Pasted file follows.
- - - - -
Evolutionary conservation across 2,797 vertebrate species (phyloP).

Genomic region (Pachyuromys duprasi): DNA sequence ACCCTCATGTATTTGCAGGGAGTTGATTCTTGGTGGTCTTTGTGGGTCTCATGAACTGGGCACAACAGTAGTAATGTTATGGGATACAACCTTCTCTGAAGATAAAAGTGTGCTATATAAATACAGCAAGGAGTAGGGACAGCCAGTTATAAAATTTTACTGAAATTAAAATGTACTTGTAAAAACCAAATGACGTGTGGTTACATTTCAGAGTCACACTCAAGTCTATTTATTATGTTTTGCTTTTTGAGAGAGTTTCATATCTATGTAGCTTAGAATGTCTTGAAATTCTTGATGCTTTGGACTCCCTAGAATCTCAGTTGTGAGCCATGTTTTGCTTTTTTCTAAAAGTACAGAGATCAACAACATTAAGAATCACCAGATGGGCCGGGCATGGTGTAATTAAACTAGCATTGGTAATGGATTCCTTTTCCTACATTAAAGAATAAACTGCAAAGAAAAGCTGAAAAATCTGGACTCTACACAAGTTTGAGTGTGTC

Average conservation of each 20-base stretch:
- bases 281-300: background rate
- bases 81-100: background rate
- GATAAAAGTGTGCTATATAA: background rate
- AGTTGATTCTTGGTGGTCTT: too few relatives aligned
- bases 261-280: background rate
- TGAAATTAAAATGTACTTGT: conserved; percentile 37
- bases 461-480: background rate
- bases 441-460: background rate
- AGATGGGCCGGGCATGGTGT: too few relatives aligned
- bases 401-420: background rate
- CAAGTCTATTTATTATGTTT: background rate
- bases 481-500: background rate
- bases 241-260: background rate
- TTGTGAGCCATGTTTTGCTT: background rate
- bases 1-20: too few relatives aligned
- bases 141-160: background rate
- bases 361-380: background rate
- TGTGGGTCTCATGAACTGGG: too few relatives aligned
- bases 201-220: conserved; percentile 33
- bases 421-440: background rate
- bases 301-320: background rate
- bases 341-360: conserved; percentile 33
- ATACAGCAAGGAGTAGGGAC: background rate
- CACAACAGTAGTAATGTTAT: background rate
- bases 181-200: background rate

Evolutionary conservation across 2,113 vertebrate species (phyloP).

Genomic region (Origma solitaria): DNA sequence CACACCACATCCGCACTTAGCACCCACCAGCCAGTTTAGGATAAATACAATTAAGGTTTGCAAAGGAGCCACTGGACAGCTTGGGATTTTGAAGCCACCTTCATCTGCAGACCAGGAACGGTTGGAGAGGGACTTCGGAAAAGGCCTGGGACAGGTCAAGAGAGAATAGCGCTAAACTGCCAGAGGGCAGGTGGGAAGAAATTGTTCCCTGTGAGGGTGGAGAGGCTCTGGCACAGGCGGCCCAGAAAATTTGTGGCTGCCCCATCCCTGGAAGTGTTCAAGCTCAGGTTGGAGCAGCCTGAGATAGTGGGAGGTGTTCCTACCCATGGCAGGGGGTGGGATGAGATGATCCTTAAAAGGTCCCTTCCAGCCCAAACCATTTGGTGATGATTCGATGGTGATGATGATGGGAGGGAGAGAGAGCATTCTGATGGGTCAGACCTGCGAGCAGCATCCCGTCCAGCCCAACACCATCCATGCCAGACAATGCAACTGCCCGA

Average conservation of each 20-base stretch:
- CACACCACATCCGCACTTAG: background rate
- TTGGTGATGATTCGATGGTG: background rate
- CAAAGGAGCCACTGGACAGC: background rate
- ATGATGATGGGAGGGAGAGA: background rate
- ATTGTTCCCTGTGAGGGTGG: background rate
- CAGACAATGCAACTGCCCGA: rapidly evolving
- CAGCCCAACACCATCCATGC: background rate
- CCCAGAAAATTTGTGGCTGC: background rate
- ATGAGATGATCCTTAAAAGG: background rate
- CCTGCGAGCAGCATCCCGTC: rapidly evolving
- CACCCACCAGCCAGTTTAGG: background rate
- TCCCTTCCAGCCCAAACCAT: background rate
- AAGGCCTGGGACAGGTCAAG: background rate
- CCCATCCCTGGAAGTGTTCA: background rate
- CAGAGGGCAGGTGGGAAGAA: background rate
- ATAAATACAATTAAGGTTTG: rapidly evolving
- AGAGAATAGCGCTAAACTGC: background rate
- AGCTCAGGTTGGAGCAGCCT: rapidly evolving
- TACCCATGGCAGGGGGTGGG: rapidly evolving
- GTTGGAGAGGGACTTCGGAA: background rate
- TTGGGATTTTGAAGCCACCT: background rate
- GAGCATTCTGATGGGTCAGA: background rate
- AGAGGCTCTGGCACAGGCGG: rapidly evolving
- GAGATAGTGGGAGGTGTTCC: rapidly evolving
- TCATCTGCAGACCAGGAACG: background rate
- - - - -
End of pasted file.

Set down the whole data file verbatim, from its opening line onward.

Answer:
Evolutionary conservation across 2,797 vertebrate species (phyloP).

Genomic region (Pachyuromys duprasi): DNA sequence ACCCTCATGTATTTGCAGGGAGTTGATTCTTGGTGGTCTTTGTGGGTCTCATGAACTGGGCACAACAGTAGTAATGTTATGGGATACAACCTTCTCTGAAGATAAAAGTGTGCTATATAAATACAGCAAGGAGTAGGGACAGCCAGTTATAAAATTTTACTGAAATTAAAATGTACTTGTAAAAACCAAATGACGTGTGGTTACATTTCAGAGTCACACTCAAGTCTATTTATTATGTTTTGCTTTTTGAGAGAGTTTCATATCTATGTAGCTTAGAATGTCTTGAAATTCTTGATGCTTTGGACTCCCTAGAATCTCAGTTGTGAGCCATGTTTTGCTTTTTTCTAAAAGTACAGAGATCAACAACATTAAGAATCACCAGATGGGCCGGGCATGGTGTAATTAAACTAGCATTGGTAATGGATTCCTTTTCCTACATTAAAGAATAAACTGCAAAGAAAAGCTGAAAAATCTGGACTCTACACAAGTTTGAGTGTGTC

Average conservation of each 20-base stretch:
- bases 281-300: background rate
- bases 81-100: background rate
- GATAAAAGTGTGCTATATAA: background rate
- AGTTGATTCTTGGTGGTCTT: too few relatives aligned
- bases 261-280: background rate
- TGAAATTAAAATGTACTTGT: conserved; percentile 37
- bases 461-480: background rate
- bases 441-460: background rate
- AGATGGGCCGGGCATGGTGT: too few relatives aligned
- bases 401-420: background rate
- CAAGTCTATTTATTATGTTT: background rate
- bases 481-500: background rate
- bases 241-260: background rate
- TTGTGAGCCATGTTTTGCTT: background rate
- bases 1-20: too few relatives aligned
- bases 141-160: background rate
- bases 361-380: background rate
- TGTGGGTCTCATGAACTGGG: too few relatives aligned
- bases 201-220: conserved; percentile 33
- bases 421-440: background rate
- bases 301-320: background rate
- bases 341-360: conserved; percentile 33
- ATACAGCAAGGAGTAGGGAC: background rate
- CACAACAGTAGTAATGTTAT: background rate
- bases 181-200: background rate

Evolutionary conservation across 2,113 vertebrate species (phyloP).

Genomic region (Origma solitaria): DNA sequence CACACCACATCCGCACTTAGCACCCACCAGCCAGTTTAGGATAAATACAATTAAGGTTTGCAAAGGAGCCACTGGACAGCTTGGGATTTTGAAGCCACCTTCATCTGCAGACCAGGAACGGTTGGAGAGGGACTTCGGAAAAGGCCTGGGACAGGTCAAGAGAGAATAGCGCTAAACTGCCAGAGGGCAGGTGGGAAGAAATTGTTCCCTGTGAGGGTGGAGAGGCTCTGGCACAGGCGGCCCAGAAAATTTGTGGCTGCCCCATCCCTGGAAGTGTTCAAGCTCAGGTTGGAGCAGCCTGAGATAGTGGGAGGTGTTCCTACCCATGGCAGGGGGTGGGATGAGATGATCCTTAAAAGGTCCCTTCCAGCCCAAACCATTTGGTGATGATTCGATGGTGATGATGATGGGAGGGAGAGAGAGCATTCTGATGGGTCAGACCTGCGAGCAGCATCCCGTCCAGCCCAACACCATCCATGCCAGACAATGCAACTGCCCGA

Average conservation of each 20-base stretch:
- CACACCACATCCGCACTTAG: background rate
- TTGGTGATGATTCGATGGTG: background rate
- CAAAGGAGCCACTGGACAGC: background rate
- ATGATGATGGGAGGGAGAGA: background rate
- ATTGTTCCCTGTGAGGGTGG: background rate
- CAGACAATGCAACTGCCCGA: rapidly evolving
- CAGCCCAACACCATCCATGC: background rate
- CCCAGAAAATTTGTGGCTGC: background rate
- ATGAGATGATCCTTAAAAGG: background rate
- CCTGCGAGCAGCATCCCGTC: rapidly evolving
- CACCCACCAGCCAGTTTAGG: background rate
- TCCCTTCCAGCCCAAACCAT: background rate
- AAGGCCTGGGACAGGTCAAG: background rate
- CCCATCCCTGGAAGTGTTCA: background rate
- CAGAGGGCAGGTGGGAAGAA: background rate
- ATAAATACAATTAAGGTTTG: rapidly evolving
- AGAGAATAGCGCTAAACTGC: background rate
- AGCTCAGGTTGGAGCAGCCT: rapidly evolving
- TACCCATGGCAGGGGGTGGG: rapidly evolving
- GTTGGAGAGGGACTTCGGAA: background rate
- TTGGGATTTTGAAGCCACCT: background rate
- GAGCATTCTGATGGGTCAGA: background rate
- AGAGGCTCTGGCACAGGCGG: rapidly evolving
- GAGATAGTGGGAGGTGTTCC: rapidly evolving
- TCATCTGCAGACCAGGAACG: background rate